The first thing I tend to look at, which is an obvious but an often over-looked trait, is the price of the stock itself.  As said above, the market price will tend to follow the fair value, just as a paper boat floating downstream in a turbulent river will tend to move at the average velocity of the stream, although there may be many changes in velocity if observed for only a short period of time.  If a company is increasing share holder value, making the company’s stock more valuable, this will be reflected int he price of the stock eventually.

When looking for candidates, I will flip though several stocks looking at the 5-10 year price history (High-Low-Open-Close charts or candlesticks, preferably) and look for those that I could set a ruler on and draw a relatively flat line.  This can be done in a chart book (Dailygraphs, for example), in a publication like Valueline, or, less easily, on the web at Yahoo or another site.  The issue with doing this online is that you often need to provide the symbol for the company, so you can’t easily flip through a set of price graphs, and you obviously won’t look at the charts of companies of which you have not heard.

Also, I try to avoid companies that are increasing very rapidly in price.  While these companies are the lifeblood of the momentum investor, which is also a perfectly valid investment method, these companies tend to fizzle out and fall back down to earth, producing a bell-shaped curve (see Krispy Kreme for an example).  In a later post I’ll go into the two main investment philosophies, momentum and value, and provide some tricks for those wanting to do momentum investing.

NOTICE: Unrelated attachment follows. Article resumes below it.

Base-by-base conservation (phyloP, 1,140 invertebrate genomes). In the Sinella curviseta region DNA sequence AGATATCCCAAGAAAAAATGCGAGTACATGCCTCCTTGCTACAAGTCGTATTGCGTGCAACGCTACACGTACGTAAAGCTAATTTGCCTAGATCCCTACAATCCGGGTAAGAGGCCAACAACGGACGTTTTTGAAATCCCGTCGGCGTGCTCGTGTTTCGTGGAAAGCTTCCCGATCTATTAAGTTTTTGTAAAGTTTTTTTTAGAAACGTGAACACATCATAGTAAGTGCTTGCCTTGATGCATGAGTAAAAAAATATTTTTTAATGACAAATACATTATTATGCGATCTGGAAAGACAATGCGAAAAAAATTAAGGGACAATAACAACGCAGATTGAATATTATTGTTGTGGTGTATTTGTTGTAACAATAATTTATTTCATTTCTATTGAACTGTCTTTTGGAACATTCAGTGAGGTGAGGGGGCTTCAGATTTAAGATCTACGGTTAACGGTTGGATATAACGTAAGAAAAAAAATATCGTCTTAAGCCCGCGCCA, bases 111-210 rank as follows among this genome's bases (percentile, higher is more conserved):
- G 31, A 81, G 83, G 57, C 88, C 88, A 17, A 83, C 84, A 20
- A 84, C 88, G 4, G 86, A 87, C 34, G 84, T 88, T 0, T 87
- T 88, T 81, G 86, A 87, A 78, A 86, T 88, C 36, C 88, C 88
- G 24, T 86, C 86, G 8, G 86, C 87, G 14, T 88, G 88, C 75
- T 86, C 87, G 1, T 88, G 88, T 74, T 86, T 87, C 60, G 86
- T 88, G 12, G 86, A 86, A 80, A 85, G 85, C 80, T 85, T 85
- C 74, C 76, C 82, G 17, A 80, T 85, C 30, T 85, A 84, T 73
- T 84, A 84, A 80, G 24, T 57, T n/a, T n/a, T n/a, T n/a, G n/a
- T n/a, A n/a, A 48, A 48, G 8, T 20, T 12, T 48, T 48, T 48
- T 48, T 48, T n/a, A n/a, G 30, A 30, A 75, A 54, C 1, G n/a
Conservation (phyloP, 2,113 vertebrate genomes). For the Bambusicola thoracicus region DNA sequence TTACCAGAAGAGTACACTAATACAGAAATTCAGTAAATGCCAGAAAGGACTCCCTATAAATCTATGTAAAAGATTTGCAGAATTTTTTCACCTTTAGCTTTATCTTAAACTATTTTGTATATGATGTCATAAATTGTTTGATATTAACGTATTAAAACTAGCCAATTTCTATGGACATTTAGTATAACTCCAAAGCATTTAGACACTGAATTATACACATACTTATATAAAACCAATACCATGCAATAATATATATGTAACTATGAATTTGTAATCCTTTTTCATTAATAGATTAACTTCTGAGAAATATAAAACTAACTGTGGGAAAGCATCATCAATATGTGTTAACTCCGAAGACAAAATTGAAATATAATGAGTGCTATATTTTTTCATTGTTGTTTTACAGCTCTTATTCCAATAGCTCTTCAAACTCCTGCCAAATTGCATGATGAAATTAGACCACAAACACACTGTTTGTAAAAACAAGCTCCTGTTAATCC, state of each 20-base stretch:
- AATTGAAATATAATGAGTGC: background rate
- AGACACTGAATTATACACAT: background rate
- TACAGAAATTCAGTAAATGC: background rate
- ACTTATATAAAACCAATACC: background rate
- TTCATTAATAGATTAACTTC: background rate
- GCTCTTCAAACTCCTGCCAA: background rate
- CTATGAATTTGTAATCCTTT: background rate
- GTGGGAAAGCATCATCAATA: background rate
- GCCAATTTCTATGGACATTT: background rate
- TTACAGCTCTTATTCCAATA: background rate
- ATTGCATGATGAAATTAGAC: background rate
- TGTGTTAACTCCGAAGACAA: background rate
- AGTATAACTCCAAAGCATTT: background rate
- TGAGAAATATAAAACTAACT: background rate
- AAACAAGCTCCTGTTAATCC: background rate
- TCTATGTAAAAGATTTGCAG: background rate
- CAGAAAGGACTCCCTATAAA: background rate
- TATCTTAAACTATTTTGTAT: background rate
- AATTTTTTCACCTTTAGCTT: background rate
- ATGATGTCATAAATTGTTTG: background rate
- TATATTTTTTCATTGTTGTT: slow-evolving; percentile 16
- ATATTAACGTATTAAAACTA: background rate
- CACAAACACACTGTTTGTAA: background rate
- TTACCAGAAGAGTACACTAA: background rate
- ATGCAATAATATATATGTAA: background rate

An example of a company with this type of price trend is Aflac (AFL).  While there are some deviations, over the period growth is relatively steady, so the people running the company obviously know how to grow the business.  As long as they don’t change what they do, and the business climate is such that what they have done will continue to work, and the company has not grown as big as it can following that business model, then I would expect this trend to continue.

Please contact me via vtsioriginal@yahoo.com or leave a comment.

Follow me on Twitter to get news about new articles and find out what I’m investing in.  @SmallIvy_SI

Disclaimer: This blog is not meant to give financial planning or tax advice.  It gives general information on investment strategy, picking stocks, and generally managing money to build wealth. It is not a solicitation to buy or sell stocks or any security. Financial planning advice should be sought from a certified financial planner, which the author is not. Tax advice should be sought from a CPA.  All investments involve risk and the reader as urged to consider risks carefully and seek the advice of experts if needed before investing.